Hear an answer from someone or listen to someone

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English nerd

Senior Member
A girl said that she had learnt a chapter and wanted to speak it aloud to find out whether she's actually learnt it . So the teacher tells another girl to listen to the chapter.

So she says:

Hear the chapter from her.
Listen to her

What should be used "hear/listen"? I guess the second option sounds better. But what about the first option?

Thank you:)
  • velisarius

    Senior Member
    British English (Sussex)
    She might tell the other girl, Will you hear her repeat the chapter, please.

    I used to get my parents to hear me say my times tables and various poems we had to learn by heart. The idea was that they would correct me if I went wrong. Is that what is going on in your context, English nerd?

    You might also use "listen to her", but in this specific context I'm more used to having someone "hear" the retelling of the lesson or the material learned by heart.


    Senior Member
    AE (US English)
    A girl said that she had learnt a chapter and wanted to speak it aloud
    Usually "learn" doesn't mean that. It means "learn the information in the chapter".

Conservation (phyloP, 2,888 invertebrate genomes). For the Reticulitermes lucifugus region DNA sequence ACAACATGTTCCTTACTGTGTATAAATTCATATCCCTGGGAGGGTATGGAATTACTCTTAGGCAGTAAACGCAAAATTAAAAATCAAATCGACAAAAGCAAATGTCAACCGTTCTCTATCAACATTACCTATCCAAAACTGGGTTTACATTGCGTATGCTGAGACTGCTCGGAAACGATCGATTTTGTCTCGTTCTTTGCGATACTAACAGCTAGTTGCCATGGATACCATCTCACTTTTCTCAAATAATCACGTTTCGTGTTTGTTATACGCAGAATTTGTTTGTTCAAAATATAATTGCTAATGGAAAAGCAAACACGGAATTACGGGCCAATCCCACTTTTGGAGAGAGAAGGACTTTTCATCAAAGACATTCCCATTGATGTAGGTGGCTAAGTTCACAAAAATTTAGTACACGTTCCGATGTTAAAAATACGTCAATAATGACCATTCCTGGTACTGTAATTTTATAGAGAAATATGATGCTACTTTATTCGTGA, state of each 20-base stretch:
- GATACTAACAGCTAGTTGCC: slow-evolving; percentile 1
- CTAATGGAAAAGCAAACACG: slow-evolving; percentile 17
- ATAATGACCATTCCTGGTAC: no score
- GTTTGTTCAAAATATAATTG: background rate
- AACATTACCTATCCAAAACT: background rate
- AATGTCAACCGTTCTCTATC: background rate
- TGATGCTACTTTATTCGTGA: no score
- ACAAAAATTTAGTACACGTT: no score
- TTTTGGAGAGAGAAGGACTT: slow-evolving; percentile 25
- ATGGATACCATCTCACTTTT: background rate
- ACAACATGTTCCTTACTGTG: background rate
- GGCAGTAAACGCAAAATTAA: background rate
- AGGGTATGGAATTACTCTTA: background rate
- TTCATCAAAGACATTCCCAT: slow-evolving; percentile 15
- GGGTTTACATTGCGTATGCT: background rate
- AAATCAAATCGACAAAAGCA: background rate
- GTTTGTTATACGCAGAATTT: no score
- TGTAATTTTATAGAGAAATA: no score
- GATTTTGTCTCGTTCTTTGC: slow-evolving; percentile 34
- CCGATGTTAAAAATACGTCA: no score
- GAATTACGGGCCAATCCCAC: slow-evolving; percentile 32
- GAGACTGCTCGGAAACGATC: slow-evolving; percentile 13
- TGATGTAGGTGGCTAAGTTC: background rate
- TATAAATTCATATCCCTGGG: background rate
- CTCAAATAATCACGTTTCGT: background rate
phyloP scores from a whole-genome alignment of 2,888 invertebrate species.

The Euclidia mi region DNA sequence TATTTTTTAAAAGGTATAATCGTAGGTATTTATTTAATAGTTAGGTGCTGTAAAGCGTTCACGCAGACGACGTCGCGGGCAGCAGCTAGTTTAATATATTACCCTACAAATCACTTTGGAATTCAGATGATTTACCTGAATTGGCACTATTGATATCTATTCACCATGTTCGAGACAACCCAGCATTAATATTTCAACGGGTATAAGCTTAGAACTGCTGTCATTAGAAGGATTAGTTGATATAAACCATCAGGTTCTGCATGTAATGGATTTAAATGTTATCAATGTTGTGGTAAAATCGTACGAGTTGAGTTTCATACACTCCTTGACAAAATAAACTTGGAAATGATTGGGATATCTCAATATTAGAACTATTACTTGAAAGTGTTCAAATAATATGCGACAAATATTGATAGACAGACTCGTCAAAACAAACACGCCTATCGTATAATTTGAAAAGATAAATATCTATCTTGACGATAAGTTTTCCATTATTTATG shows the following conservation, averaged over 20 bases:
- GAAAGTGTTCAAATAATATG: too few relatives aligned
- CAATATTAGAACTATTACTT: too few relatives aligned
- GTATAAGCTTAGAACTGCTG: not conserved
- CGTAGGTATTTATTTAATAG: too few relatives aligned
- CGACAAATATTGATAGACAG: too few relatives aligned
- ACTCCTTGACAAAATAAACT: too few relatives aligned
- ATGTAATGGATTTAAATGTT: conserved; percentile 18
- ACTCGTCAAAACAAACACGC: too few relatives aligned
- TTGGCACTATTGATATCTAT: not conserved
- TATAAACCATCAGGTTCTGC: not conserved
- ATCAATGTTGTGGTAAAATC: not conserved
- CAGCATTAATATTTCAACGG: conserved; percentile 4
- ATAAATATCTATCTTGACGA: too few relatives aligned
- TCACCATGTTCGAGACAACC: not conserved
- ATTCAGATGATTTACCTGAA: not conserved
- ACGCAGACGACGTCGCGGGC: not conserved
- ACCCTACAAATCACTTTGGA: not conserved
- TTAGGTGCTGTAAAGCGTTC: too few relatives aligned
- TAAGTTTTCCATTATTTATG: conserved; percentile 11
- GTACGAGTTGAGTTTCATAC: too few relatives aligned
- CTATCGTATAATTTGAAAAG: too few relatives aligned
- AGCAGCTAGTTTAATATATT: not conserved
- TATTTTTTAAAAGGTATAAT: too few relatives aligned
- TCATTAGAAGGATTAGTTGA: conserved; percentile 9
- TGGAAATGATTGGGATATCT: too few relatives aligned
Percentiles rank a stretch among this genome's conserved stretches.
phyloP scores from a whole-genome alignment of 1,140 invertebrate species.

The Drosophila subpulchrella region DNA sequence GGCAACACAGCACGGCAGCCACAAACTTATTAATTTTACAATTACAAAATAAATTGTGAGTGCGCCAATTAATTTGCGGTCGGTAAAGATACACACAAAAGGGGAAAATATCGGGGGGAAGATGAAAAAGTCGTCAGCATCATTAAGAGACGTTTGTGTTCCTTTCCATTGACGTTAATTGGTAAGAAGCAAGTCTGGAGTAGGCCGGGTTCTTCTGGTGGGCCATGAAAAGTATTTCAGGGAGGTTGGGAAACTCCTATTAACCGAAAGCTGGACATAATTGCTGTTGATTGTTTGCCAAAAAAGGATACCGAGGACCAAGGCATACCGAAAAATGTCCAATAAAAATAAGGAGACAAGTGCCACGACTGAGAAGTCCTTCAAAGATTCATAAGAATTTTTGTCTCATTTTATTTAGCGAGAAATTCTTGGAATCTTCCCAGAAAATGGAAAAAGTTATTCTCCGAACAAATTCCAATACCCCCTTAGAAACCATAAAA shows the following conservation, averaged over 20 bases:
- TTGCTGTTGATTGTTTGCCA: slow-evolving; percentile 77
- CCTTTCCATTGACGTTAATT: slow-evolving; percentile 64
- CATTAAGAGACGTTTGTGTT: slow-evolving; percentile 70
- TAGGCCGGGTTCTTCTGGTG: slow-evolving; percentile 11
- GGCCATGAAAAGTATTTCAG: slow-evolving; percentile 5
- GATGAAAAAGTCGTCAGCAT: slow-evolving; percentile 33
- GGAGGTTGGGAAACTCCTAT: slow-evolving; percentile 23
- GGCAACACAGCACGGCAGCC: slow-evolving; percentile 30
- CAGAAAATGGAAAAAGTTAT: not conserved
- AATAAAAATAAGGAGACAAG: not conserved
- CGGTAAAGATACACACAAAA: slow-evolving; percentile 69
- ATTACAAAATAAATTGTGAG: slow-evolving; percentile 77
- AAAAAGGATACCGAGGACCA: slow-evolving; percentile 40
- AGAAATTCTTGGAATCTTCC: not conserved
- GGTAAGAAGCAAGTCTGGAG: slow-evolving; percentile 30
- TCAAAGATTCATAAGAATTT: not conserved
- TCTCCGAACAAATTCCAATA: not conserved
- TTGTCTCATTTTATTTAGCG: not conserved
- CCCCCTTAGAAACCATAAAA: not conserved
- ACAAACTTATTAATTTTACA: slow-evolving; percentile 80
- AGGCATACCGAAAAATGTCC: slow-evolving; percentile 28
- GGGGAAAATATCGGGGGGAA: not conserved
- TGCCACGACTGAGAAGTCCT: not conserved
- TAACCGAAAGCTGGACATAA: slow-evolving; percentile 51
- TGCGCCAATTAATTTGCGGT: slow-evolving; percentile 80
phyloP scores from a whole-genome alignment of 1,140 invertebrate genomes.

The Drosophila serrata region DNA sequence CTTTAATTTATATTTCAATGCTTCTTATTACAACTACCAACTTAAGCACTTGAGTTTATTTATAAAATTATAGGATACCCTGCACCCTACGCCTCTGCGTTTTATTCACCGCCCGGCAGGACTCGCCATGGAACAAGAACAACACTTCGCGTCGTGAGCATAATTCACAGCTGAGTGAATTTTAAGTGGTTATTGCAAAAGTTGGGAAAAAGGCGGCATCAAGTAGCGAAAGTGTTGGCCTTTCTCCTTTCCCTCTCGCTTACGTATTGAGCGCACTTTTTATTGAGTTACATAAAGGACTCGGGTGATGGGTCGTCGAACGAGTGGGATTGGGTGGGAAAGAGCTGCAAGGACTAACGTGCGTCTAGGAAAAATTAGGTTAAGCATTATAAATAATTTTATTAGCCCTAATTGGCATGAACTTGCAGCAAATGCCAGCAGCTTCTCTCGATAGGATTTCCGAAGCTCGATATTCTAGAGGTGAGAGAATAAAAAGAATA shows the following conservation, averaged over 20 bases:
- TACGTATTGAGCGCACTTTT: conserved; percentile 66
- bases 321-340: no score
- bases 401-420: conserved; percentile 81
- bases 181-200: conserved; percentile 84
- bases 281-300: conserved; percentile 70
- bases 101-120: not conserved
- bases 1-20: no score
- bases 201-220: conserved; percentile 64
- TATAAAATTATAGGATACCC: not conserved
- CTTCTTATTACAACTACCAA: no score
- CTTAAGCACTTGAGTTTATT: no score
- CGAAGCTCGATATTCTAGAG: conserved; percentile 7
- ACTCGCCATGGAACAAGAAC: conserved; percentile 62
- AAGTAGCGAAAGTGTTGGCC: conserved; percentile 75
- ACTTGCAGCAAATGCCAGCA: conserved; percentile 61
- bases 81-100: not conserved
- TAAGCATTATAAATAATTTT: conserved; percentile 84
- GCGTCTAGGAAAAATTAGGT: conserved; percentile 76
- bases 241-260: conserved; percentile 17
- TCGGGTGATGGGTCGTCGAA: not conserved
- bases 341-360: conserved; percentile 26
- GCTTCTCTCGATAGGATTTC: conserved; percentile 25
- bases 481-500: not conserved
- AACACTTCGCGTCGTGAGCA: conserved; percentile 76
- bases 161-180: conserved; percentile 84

You are saying the girl "memorized" the chapter. She can remember every single word in the chapter, and recite it (speak it out loud) from memory. This is an unusual skill, in the US. In 13 years of school and 4 years of college, I never did that.

    Also, you can "memorize the words" (be able to repeat them out loud) without understanding the meaning of those words. We don't call that "learning" in English.

    Edit: We do say "learn the words" to mean memorize the words:

    Susan learned the words to my favorite song.
    Edith learned the words to a poem, written in French.
    Judy learned the words to a famous speech by Lincoln.
    Last edited:


    Senior Member
    British English (Sussex)
    Yes, this is the kind of thing one says when there is rote-learning going on, and that isn't very usual in English-speaking schools nowadays.

    If you have a friend who is learning a part in a play, they may ask you to hear them/listen to them say their lines. You can use either verb, but "Hear the chapter from her" is not at all natural.
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